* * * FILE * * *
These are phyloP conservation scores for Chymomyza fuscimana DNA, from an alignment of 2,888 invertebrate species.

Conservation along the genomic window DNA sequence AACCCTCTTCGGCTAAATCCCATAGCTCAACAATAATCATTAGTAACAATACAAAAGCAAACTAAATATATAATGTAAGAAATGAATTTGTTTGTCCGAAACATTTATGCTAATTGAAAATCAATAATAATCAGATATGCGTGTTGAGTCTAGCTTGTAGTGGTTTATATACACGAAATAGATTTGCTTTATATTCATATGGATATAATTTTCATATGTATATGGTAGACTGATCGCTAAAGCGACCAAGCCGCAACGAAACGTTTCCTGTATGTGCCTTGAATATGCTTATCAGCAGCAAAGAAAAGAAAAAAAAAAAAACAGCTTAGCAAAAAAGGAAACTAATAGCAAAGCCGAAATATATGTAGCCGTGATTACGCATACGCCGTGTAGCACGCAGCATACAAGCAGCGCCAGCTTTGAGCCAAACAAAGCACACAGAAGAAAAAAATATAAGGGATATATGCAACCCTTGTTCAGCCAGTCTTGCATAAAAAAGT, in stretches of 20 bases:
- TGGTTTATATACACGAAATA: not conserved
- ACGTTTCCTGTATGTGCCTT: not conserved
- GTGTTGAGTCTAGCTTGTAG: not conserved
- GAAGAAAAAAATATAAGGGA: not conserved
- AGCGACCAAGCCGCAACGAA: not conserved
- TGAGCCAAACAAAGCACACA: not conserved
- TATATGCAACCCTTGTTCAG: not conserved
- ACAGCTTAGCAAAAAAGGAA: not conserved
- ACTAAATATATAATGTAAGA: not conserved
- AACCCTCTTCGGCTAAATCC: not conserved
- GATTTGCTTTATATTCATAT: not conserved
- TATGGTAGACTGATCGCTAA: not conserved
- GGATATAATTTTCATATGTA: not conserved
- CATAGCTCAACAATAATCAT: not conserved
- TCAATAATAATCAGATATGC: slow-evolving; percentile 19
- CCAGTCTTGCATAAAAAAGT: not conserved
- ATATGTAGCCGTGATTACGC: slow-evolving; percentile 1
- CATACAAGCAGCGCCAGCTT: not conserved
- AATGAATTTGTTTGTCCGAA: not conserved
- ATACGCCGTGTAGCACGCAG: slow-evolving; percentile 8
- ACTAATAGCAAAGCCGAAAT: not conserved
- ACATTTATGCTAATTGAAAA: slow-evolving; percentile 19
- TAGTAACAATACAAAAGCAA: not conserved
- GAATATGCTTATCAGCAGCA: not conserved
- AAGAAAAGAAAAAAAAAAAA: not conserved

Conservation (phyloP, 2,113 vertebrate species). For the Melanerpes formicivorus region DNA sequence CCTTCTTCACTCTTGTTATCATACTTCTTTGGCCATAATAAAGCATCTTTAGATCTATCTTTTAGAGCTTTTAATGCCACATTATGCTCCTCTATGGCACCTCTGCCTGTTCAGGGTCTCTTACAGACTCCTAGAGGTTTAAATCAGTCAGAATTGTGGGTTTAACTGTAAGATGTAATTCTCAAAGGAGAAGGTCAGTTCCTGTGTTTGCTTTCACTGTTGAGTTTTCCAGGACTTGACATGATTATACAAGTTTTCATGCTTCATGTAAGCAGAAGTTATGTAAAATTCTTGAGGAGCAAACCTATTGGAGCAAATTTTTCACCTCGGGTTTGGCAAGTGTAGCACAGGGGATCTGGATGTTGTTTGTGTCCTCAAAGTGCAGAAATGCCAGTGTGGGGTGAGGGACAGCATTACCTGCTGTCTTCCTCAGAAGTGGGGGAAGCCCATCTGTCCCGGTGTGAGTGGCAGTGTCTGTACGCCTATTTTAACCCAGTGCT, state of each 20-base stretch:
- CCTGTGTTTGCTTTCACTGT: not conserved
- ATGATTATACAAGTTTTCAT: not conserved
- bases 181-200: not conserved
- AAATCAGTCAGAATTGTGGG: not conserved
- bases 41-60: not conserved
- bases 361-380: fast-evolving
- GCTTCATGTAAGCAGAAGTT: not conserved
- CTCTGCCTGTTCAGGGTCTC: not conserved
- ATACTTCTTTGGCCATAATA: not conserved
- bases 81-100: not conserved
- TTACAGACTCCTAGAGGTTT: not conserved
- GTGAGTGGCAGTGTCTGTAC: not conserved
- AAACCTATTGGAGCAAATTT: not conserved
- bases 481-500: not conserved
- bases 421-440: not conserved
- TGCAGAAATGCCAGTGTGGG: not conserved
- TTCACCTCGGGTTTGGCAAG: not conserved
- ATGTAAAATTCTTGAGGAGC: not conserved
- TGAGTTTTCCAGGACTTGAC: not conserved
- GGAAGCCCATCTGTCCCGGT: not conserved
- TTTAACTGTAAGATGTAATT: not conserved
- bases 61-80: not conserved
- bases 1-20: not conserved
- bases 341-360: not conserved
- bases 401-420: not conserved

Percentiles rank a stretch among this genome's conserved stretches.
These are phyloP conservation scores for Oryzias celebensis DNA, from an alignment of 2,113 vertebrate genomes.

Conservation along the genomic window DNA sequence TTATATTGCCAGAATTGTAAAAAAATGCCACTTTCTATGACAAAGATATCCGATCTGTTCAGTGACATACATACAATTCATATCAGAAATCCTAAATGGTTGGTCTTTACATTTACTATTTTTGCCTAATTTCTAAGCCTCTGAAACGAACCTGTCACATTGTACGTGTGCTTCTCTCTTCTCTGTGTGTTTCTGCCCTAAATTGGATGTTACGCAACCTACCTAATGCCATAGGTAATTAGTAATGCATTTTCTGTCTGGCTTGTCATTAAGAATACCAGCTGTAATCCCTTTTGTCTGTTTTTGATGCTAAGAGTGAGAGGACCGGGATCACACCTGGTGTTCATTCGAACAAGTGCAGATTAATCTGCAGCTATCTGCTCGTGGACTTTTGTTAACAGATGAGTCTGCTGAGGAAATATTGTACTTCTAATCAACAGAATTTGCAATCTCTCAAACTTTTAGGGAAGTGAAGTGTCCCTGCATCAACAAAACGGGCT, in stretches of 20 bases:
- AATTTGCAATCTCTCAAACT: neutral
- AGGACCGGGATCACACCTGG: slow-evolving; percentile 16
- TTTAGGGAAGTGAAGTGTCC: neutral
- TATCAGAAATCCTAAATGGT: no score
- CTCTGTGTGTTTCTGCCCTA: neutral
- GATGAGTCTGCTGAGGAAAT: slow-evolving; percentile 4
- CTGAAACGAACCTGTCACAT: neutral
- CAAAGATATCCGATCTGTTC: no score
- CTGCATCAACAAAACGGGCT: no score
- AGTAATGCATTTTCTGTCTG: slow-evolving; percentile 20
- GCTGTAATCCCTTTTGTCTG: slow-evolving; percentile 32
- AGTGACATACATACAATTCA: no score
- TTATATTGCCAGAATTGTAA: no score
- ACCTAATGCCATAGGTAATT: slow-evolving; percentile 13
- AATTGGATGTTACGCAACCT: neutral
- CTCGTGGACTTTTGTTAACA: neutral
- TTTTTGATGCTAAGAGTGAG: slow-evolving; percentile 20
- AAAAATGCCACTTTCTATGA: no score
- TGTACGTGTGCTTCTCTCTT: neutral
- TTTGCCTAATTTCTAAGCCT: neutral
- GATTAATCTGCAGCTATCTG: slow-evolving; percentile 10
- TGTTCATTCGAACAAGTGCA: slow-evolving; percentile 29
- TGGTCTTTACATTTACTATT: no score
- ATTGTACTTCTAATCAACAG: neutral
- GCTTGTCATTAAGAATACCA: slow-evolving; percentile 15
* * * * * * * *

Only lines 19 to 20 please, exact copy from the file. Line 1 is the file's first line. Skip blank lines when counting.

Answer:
- ATATGTAGCCGTGATTACGC: slow-evolving; percentile 1
- CATACAAGCAGCGCCAGCTT: not conserved